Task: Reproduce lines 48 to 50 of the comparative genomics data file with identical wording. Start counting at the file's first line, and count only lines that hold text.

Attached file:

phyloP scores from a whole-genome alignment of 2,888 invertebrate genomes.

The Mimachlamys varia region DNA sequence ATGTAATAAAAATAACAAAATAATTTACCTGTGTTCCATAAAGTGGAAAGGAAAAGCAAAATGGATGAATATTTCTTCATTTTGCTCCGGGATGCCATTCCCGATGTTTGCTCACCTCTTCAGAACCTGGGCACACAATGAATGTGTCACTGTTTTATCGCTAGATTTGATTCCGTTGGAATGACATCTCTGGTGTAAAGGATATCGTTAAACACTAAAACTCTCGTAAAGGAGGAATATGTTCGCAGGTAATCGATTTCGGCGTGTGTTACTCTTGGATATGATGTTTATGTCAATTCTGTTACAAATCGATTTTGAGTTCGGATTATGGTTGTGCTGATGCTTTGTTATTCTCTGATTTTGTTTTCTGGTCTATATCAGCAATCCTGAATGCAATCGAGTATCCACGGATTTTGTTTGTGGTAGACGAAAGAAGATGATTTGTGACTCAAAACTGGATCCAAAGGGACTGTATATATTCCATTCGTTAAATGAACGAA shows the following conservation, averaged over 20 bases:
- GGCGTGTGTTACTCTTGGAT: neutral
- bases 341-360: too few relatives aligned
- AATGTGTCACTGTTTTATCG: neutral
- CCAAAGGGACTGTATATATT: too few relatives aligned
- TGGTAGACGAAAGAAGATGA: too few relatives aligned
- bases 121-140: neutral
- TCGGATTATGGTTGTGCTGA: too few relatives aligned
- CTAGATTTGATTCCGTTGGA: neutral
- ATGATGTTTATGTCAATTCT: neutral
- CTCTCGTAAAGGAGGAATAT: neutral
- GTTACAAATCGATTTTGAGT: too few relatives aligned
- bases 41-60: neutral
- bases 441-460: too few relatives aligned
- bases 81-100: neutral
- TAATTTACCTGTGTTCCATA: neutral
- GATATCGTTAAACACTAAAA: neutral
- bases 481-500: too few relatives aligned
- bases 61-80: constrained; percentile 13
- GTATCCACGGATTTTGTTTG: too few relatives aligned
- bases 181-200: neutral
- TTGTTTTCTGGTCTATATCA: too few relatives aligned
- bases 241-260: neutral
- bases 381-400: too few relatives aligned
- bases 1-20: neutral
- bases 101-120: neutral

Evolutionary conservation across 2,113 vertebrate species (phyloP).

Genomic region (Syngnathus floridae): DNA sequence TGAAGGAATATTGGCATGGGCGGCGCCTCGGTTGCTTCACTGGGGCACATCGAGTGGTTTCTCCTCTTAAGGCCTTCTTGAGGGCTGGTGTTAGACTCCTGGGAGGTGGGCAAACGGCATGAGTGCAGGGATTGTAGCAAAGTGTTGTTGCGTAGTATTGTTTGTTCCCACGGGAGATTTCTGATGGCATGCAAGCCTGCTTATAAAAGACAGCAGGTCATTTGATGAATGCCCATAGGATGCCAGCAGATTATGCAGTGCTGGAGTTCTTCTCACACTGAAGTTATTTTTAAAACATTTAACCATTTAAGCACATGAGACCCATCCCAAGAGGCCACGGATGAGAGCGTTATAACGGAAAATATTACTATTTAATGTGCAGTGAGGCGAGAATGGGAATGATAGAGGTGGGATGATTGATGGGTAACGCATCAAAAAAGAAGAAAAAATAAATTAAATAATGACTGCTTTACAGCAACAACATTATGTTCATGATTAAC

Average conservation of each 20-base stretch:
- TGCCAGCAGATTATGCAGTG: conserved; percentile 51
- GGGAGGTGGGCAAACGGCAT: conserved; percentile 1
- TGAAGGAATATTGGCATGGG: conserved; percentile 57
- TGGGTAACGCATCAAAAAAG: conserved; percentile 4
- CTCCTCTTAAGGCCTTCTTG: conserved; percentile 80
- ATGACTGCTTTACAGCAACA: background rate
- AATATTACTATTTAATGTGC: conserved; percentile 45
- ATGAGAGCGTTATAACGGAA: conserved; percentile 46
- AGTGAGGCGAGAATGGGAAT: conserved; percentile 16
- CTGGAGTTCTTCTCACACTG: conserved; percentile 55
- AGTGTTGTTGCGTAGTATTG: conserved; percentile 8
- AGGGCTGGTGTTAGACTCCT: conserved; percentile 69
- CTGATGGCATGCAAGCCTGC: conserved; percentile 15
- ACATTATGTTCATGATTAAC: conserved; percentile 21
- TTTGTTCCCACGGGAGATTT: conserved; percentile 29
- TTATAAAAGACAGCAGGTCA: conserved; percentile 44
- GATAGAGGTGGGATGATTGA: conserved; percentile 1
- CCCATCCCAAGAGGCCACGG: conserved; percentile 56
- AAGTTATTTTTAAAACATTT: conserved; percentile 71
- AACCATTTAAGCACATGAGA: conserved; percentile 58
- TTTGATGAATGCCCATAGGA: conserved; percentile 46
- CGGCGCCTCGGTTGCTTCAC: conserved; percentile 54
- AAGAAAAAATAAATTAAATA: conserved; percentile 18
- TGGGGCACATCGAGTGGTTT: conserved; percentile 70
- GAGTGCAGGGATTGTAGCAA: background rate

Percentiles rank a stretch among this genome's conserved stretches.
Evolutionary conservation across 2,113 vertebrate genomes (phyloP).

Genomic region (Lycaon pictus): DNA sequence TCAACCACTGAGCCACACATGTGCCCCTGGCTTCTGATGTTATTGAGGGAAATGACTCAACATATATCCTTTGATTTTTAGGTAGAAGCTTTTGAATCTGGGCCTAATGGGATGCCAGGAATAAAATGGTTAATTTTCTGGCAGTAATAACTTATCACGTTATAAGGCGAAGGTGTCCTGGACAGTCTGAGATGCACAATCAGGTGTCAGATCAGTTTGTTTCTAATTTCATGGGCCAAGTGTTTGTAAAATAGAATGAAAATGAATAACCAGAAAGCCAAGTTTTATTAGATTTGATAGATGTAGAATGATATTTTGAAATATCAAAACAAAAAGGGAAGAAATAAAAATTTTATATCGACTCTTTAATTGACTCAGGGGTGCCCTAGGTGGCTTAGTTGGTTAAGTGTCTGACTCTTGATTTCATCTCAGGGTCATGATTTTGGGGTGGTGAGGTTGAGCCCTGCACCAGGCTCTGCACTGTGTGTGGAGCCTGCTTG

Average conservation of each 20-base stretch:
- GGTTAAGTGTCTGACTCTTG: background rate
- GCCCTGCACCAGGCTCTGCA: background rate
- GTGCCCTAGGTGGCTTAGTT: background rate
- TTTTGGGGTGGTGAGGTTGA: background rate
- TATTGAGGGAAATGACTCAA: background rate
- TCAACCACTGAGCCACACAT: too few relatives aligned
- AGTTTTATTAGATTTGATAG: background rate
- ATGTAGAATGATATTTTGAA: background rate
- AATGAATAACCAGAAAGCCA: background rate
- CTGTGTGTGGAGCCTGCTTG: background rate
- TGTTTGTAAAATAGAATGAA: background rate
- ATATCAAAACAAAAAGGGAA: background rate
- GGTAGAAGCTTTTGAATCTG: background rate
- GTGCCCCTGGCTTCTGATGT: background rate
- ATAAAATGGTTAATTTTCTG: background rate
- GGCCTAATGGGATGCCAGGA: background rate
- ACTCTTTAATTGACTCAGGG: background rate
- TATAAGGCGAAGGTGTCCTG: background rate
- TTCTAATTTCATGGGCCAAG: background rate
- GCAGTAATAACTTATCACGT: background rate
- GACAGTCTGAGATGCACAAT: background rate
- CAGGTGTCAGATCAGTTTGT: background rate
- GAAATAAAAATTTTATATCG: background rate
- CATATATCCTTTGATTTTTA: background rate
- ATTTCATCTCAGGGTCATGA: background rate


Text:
- CCCATCCCAAGAGGCCACGG: conserved; percentile 56
- AAGTTATTTTTAAAACATTT: conserved; percentile 71
- AACCATTTAAGCACATGAGA: conserved; percentile 58